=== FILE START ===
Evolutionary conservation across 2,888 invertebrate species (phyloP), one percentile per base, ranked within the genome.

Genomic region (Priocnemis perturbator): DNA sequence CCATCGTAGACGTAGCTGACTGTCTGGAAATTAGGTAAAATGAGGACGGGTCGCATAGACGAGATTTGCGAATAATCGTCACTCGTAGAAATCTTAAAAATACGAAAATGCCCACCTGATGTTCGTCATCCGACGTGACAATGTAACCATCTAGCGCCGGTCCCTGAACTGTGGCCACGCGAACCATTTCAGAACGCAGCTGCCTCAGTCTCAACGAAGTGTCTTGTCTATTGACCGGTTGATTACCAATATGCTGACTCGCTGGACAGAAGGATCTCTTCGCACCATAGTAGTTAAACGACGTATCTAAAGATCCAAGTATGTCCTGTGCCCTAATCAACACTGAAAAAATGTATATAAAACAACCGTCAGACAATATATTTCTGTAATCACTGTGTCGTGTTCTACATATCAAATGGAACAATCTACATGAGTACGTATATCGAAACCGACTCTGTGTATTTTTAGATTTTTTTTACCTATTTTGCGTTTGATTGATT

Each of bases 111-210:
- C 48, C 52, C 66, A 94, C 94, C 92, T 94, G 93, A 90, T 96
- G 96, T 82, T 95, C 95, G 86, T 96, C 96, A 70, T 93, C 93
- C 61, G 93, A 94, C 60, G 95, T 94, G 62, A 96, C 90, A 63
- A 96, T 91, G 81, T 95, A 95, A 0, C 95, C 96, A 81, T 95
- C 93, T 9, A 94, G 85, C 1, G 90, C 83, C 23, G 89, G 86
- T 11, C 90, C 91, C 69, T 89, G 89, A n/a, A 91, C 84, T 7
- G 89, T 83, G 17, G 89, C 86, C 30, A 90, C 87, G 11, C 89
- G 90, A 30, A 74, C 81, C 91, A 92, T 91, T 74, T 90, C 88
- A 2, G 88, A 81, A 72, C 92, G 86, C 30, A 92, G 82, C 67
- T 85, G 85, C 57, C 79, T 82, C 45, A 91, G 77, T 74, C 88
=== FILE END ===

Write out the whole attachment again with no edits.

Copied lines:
Evolutionary conservation across 2,888 invertebrate species (phyloP), one percentile per base, ranked within the genome.

Genomic region (Priocnemis perturbator): DNA sequence CCATCGTAGACGTAGCTGACTGTCTGGAAATTAGGTAAAATGAGGACGGGTCGCATAGACGAGATTTGCGAATAATCGTCACTCGTAGAAATCTTAAAAATACGAAAATGCCCACCTGATGTTCGTCATCCGACGTGACAATGTAACCATCTAGCGCCGGTCCCTGAACTGTGGCCACGCGAACCATTTCAGAACGCAGCTGCCTCAGTCTCAACGAAGTGTCTTGTCTATTGACCGGTTGATTACCAATATGCTGACTCGCTGGACAGAAGGATCTCTTCGCACCATAGTAGTTAAACGACGTATCTAAAGATCCAAGTATGTCCTGTGCCCTAATCAACACTGAAAAAATGTATATAAAACAACCGTCAGACAATATATTTCTGTAATCACTGTGTCGTGTTCTACATATCAAATGGAACAATCTACATGAGTACGTATATCGAAACCGACTCTGTGTATTTTTAGATTTTTTTTACCTATTTTGCGTTTGATTGATT

Each of bases 111-210:
- C 48, C 52, C 66, A 94, C 94, C 92, T 94, G 93, A 90, T 96
- G 96, T 82, T 95, C 95, G 86, T 96, C 96, A 70, T 93, C 93
- C 61, G 93, A 94, C 60, G 95, T 94, G 62, A 96, C 90, A 63
- A 96, T 91, G 81, T 95, A 95, A 0, C 95, C 96, A 81, T 95
- C 93, T 9, A 94, G 85, C 1, G 90, C 83, C 23, G 89, G 86
- T 11, C 90, C 91, C 69, T 89, G 89, A n/a, A 91, C 84, T 7
- G 89, T 83, G 17, G 89, C 86, C 30, A 90, C 87, G 11, C 89
- G 90, A 30, A 74, C 81, C 91, A 92, T 91, T 74, T 90, C 88
- A 2, G 88, A 81, A 72, C 92, G 86, C 30, A 92, G 82, C 67
- T 85, G 85, C 57, C 79, T 82, C 45, A 91, G 77, T 74, C 88